Tonight, Dad delights in the too-true-to-life characterization of an out-of-work bronco-rider -

I was hangin' 'round town, just spendin' my time
Out of a job, not earnin' a dime
A feller steps up and he said, "I suppose
You're a bronc fighter from looks of your clothes."

"You figures me right, I'm a good one." I claim
"Do you happen to have any bad ones to tame?"

"So human," Dad stops us mid-song, strumming, "how he changes his tune."

From
I gets all het up and I ask what he pays
To ride this old nag for a couple of days

through

I stayed 'til mornin' and right after chuck
I stepped out to see if this outlaw can buck.

through

He sure is a frog-walker, he heaves a big sigh
He only lacks wings, for to be on the fly
He turns his old belly right up to the sun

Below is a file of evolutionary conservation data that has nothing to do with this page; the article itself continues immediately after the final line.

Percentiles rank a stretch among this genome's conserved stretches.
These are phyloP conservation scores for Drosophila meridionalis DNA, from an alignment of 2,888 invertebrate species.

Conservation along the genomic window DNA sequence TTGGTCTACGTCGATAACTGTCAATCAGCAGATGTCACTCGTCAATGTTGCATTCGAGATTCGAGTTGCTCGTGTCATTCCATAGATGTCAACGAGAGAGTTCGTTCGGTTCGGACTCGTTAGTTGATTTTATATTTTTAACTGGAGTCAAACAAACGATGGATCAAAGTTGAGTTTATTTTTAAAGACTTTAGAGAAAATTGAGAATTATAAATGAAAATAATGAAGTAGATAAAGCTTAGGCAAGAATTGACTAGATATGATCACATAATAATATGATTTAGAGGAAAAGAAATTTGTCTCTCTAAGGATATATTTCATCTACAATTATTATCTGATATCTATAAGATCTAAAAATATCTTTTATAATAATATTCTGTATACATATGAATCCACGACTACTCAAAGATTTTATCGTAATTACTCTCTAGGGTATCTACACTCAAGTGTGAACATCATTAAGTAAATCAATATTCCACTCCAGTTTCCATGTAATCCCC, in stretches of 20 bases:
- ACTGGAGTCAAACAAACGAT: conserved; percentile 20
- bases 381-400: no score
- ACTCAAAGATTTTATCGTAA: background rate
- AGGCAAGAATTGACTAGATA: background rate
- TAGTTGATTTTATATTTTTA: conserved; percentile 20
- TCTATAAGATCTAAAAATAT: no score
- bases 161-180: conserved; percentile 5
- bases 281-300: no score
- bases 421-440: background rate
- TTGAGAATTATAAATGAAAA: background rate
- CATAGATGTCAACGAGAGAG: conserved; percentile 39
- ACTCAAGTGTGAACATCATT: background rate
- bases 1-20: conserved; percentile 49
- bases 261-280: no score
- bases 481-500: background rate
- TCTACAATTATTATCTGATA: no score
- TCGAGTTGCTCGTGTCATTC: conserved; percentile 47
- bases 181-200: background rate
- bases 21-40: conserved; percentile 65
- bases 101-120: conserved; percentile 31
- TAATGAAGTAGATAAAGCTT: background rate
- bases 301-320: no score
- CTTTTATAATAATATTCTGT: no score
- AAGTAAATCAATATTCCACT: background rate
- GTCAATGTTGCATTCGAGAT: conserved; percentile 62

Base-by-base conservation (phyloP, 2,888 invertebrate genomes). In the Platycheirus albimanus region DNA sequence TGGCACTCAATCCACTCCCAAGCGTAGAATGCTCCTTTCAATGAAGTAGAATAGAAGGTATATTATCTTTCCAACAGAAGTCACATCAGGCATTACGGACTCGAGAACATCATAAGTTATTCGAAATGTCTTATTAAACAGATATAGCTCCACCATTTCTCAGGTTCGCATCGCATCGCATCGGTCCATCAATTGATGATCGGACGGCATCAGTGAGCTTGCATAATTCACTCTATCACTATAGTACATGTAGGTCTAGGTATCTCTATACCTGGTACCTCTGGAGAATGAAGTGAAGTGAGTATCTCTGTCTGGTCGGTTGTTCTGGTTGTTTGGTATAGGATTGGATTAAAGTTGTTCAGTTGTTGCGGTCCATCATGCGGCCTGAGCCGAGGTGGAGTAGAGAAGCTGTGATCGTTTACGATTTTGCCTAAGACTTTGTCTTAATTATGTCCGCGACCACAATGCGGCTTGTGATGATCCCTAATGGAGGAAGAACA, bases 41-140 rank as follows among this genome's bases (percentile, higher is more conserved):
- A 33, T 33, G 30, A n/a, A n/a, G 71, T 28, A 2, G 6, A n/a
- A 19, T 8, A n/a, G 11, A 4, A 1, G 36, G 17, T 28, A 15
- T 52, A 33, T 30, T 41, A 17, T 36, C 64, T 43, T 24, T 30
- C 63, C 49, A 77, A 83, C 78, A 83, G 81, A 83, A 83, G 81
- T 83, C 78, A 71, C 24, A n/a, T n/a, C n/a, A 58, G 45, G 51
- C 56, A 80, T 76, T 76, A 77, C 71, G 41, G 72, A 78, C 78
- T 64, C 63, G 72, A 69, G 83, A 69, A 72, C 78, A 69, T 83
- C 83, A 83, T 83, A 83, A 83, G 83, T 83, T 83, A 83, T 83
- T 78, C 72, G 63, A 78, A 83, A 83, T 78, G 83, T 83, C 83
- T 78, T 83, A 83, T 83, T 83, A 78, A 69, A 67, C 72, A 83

He sure is a sun-fishin', son-of-a-gun.

to a final


He's about the worst bucker I've seen on the range
He'll turn on a nickel and give you some change
He hits on all fours and goes up on high
Leaves me a spinnin' up there in the sky

I turns over twice and I comes back to earth
I lights in a cussin' the day of his birth
I know there are ponies that I cannot ride
There's some of them left, they haven't all died.
"I love it," Dad chuckles at last, "how that horse goes from being a nag to a pony!"




Dad takes our requests:
. . . When all at once a mighty herd
of red eyed cows he saw
A-plowing through the ragged sky
and up the cloudy draw . . .
("That's just how a storm looks, blowing in over the desert," said Dad once. His eyes twinkle as he changes keys . . . )

As the riders loped on by him
he heard one call his name -
(which they do tonight, as they have always done here in our home, in a high piping voice, "Hey, Robby!")
'If you want to save your soul from Hell
a-riding on our range,
Then, cowboy, change your ways today
or with us you will ride -
Tryin' to catch the Devil's herd,